In less than a minute, Corbyn proves he knows how to fix the mental health crisis [VIDEO]

Austerity policies have damaging psychological costs. Mental health problems are being created in the present, and further problems are being stored for the future.

Jeremy Corbyn nailed the mental health crisis and what we need to do about it on 17 August. He and Owen Smith were taking part in the Victoria Derbyshire Labour leadership debate. Not only did he recognise the crisis which is currently engulfing mental health services, but he also acknowledged that there has to be recognition of the role poverty and inequality can play in poor mental health.

What would Corbyn & Smith do on mental health. Investment is key says Smith. Change in attitude crucial, adds Corbyn


During the debate, the two leadership contenders were asked the following question by an audience member:

I see the mental health services of this country, particularly for young people like me, have been constantly degraded by this Conservative government. They’re getting worse and worse. Young people are having to wait six months/a year for a mental health appointment that could be the difference. And I want to ask, how are you going to make it any better, both of you? If either of you are Prime Minister, how would you sort out the mess that is mental health in this country?

Smith answered first. He responded personally by talking about a recent mental health crisis faced by his brother:

Well, I saw this first hand just a couple of weeks ago when my brother was admitted to an NHS hospital for a week with an issue around mental health and I saw what an incredible Cinderella service it is – people bounced back and forth.

But he failed to show any deep understanding in his answer, especially about the particular problems with mental health care and how to solve them. Instead, he relied on talking about investment. And other than mentioning a new hospital in Wales, he didn’t specify how this funding would be used to help solve the crisis:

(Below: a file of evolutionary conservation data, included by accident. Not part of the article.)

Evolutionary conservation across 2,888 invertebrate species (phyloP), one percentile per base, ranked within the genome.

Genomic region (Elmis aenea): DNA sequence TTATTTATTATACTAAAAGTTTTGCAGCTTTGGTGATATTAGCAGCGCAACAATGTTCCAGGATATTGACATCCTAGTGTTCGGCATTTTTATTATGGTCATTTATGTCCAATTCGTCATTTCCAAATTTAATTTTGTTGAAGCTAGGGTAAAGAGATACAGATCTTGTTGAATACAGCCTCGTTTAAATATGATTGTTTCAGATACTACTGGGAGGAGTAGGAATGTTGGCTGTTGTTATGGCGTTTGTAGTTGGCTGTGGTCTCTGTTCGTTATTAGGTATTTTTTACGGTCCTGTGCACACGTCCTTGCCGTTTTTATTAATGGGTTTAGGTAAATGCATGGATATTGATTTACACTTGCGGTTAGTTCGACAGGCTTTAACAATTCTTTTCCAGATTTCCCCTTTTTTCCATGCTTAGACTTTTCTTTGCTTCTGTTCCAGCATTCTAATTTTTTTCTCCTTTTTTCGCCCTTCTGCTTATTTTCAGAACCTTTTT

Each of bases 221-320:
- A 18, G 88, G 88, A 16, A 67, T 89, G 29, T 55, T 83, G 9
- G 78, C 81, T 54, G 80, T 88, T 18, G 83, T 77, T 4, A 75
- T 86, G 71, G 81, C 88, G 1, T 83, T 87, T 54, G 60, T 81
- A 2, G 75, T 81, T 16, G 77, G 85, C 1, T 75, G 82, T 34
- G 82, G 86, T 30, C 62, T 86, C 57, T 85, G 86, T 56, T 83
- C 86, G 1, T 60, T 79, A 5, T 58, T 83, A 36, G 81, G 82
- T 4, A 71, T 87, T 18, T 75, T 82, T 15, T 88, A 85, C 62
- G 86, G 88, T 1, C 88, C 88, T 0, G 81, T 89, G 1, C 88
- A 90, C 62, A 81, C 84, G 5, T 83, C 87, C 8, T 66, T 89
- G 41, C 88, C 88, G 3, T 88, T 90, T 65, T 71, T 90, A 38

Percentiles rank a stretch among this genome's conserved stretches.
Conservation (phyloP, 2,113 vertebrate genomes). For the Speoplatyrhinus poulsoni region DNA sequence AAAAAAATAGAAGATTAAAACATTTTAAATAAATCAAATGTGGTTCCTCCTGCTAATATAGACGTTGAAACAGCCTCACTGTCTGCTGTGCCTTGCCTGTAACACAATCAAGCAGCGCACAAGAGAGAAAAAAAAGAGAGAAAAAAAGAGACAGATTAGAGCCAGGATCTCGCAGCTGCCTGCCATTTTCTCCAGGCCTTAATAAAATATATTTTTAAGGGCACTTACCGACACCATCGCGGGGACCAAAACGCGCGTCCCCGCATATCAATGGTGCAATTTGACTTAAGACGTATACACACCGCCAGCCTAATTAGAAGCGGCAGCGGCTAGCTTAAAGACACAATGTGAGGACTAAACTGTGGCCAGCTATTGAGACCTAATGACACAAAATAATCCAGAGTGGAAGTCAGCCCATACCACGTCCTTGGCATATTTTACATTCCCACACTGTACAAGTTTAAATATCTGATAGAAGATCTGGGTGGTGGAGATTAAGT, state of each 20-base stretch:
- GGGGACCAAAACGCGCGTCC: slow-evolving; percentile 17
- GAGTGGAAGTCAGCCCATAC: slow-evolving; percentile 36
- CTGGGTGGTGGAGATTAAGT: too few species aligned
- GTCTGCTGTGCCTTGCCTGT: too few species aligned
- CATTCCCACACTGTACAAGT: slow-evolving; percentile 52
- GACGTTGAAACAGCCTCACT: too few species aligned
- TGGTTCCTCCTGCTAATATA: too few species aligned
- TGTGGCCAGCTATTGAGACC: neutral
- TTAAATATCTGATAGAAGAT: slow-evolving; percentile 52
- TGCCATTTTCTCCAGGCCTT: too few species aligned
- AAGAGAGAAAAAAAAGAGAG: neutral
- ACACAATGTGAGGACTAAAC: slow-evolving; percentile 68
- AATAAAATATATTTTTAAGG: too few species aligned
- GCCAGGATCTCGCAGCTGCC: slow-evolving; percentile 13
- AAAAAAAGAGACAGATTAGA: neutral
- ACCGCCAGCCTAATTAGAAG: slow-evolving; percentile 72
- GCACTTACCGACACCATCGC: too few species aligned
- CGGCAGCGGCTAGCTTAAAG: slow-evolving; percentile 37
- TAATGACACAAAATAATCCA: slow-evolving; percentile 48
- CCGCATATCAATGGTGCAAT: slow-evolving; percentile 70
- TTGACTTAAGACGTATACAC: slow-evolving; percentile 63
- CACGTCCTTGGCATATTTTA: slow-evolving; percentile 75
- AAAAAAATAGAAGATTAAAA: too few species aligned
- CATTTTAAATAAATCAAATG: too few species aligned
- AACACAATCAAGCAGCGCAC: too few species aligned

I’d invest. I think very simply we need to invest an extra 4% per annum in the NHS, an extra £60 billion. We were actually in Wales and I was going to a brand new mental health hospital at Llandough in Cardiff built by the Welsh Labour government because we are still investing in our NHS in Wales.
Instead of addressing the particular needs of mental healthcare, Smith carried on speaking about the NHS in general terms:
So the evidence is there, we can invest in mental health. My grandmother is in an NHS hospital even as we speak. We all know it’s vital. We just need to invest and we need to say where the money’s coming from in order to do that.

Smith is right in one sense. Investment in the NHS is desperately needed. But additional money isn’t enough. There needs to be a clear plan for how that money is going to be spent to improve services and how to benefit those in need. Corbyn answered these points in three simple statements.


Firstly, he tackled the stigma surrounding mental health problems:

We do face a mental health crisis in this country. One in four of us are going to face a crisis during our own lifetimes. We can do two things. One is change our language and change our approach and change our attitudes so that young people don’t suffer in silence and fear of talking about it, and sadly some even take their own lives as a result of it. We can do a lot in that respect.

Current attitudes towards people with mental health problems can add to the problems they face, and make it harder to access help. According to the charity Time to Change, there are still very negative connotations connected to poor mental health:

Yet mental illness is still surrounded by prejudice, ignorance and fear. The attitudes people have towards those of us with mental health problems mean it is harder for them to work, make friends and in short, live a normal life.